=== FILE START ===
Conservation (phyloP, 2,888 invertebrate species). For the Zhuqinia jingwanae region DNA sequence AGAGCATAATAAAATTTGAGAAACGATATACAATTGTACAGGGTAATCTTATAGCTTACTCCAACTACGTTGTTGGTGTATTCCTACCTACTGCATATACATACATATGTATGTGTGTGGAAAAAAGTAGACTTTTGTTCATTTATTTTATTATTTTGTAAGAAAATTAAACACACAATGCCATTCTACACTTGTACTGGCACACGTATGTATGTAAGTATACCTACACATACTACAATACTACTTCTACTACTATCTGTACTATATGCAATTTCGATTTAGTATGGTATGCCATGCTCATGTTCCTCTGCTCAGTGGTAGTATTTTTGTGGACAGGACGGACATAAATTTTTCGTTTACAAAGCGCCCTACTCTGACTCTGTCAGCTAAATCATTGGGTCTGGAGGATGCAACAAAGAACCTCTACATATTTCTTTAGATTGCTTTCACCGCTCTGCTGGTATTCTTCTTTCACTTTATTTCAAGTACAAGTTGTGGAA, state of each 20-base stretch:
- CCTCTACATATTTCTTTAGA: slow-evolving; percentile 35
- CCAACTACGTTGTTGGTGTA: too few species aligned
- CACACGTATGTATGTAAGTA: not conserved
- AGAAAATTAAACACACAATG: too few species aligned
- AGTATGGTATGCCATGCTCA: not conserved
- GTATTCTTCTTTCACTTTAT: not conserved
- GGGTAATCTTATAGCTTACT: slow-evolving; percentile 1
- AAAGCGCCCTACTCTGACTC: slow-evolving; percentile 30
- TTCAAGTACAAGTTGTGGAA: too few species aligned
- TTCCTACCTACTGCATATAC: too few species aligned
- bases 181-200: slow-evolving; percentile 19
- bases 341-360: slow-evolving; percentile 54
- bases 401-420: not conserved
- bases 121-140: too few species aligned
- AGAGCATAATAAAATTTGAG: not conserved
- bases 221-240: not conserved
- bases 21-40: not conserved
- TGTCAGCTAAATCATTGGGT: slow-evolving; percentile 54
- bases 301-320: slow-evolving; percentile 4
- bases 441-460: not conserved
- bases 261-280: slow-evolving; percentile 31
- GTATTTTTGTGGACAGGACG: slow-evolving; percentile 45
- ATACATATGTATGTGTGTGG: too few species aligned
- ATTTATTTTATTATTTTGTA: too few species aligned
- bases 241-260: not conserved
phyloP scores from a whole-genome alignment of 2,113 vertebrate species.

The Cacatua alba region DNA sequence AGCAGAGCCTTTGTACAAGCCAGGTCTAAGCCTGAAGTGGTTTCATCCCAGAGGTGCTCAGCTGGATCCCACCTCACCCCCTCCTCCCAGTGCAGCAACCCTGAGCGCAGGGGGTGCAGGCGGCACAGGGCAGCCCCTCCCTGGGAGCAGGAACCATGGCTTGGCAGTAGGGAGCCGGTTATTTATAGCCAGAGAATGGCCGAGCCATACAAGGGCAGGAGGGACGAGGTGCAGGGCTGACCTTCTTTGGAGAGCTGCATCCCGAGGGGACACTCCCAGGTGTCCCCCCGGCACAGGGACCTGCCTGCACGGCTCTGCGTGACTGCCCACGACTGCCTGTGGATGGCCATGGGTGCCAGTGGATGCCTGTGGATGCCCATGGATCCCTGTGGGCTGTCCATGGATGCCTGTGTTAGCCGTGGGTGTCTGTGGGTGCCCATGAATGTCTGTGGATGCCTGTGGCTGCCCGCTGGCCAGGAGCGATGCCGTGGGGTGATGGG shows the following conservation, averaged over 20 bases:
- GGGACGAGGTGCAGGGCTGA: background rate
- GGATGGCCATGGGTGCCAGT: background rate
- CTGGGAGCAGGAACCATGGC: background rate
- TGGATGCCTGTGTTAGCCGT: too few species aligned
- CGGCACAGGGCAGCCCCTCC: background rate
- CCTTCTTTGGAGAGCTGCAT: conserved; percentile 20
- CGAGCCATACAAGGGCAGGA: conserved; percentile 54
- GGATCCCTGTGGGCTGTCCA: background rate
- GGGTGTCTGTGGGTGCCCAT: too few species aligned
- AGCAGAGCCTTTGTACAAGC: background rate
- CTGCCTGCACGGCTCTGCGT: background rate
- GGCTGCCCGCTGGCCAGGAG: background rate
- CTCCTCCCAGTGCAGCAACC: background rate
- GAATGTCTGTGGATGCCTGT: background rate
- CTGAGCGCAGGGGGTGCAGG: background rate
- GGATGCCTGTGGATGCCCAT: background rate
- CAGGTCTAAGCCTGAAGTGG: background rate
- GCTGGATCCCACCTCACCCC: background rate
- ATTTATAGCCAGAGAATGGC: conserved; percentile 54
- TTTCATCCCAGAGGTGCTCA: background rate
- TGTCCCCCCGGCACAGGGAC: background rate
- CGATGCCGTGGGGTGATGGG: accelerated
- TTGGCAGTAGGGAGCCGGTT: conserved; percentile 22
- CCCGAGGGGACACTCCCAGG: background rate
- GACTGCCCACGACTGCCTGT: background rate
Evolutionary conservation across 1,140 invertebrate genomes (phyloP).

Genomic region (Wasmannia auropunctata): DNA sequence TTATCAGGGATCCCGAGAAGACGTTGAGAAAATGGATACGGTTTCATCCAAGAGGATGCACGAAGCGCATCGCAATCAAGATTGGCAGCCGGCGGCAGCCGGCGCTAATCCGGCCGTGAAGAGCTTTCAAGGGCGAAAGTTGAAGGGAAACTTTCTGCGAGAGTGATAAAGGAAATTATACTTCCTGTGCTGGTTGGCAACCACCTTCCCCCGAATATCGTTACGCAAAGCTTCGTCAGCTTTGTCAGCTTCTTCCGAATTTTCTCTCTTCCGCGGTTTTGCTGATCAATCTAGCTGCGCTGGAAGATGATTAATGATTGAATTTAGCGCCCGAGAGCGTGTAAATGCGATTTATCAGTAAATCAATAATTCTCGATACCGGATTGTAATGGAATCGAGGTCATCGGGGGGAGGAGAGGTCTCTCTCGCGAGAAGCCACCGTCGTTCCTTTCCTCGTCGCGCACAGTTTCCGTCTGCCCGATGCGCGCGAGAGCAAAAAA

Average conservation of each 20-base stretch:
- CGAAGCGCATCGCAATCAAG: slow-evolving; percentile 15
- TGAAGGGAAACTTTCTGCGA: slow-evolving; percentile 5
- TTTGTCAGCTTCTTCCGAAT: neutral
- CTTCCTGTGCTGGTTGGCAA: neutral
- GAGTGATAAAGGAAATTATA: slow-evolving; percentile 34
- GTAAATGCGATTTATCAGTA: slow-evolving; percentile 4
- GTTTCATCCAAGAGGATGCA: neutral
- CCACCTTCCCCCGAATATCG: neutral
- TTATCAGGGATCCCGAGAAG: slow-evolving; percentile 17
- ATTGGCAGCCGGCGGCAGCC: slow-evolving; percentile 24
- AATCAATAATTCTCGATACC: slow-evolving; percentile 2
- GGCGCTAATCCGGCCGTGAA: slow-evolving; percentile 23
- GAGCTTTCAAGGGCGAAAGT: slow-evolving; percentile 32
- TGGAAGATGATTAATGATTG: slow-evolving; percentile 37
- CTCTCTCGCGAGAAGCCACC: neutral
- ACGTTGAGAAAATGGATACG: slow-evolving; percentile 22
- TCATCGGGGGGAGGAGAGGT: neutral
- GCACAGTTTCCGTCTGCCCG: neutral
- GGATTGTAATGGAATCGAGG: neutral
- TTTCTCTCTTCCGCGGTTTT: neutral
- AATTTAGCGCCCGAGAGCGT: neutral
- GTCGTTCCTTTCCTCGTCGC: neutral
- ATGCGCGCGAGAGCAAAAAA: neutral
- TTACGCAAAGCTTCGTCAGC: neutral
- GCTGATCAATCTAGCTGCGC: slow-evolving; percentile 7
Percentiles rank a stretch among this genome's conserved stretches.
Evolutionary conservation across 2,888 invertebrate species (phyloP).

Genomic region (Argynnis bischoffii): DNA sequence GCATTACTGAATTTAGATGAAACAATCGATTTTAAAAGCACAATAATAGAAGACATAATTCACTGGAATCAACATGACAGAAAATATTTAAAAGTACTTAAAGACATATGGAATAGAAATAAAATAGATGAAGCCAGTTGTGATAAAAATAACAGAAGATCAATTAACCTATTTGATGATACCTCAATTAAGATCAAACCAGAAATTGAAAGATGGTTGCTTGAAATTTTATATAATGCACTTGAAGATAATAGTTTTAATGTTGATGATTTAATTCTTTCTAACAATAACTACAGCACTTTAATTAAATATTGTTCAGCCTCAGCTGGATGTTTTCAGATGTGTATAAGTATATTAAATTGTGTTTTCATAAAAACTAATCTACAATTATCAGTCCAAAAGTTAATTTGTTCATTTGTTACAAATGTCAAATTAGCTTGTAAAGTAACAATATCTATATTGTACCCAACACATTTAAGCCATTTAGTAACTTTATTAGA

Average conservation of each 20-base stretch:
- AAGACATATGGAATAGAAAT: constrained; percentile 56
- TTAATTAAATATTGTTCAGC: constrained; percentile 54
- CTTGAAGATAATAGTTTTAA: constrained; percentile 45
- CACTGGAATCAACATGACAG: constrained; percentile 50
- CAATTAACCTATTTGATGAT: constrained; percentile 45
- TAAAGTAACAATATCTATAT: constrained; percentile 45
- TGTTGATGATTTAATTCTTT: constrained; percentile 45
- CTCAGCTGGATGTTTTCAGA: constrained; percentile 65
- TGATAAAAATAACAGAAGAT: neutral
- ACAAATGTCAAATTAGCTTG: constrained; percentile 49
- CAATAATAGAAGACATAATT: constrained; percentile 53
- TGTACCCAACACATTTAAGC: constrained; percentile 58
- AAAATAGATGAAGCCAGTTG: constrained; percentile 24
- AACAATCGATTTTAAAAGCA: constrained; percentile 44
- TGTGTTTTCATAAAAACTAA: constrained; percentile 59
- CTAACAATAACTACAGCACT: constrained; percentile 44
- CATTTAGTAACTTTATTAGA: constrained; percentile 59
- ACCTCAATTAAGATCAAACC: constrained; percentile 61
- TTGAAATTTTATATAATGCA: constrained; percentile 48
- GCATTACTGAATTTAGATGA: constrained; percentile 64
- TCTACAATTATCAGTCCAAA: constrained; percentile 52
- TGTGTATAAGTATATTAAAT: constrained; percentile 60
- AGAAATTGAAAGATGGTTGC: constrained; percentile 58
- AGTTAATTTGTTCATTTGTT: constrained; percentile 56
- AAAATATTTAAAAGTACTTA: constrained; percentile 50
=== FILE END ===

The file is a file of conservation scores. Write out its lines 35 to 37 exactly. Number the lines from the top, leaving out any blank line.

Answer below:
- CGAGCCATACAAGGGCAGGA: conserved; percentile 54
- GGATCCCTGTGGGCTGTCCA: background rate
- GGGTGTCTGTGGGTGCCCAT: too few species aligned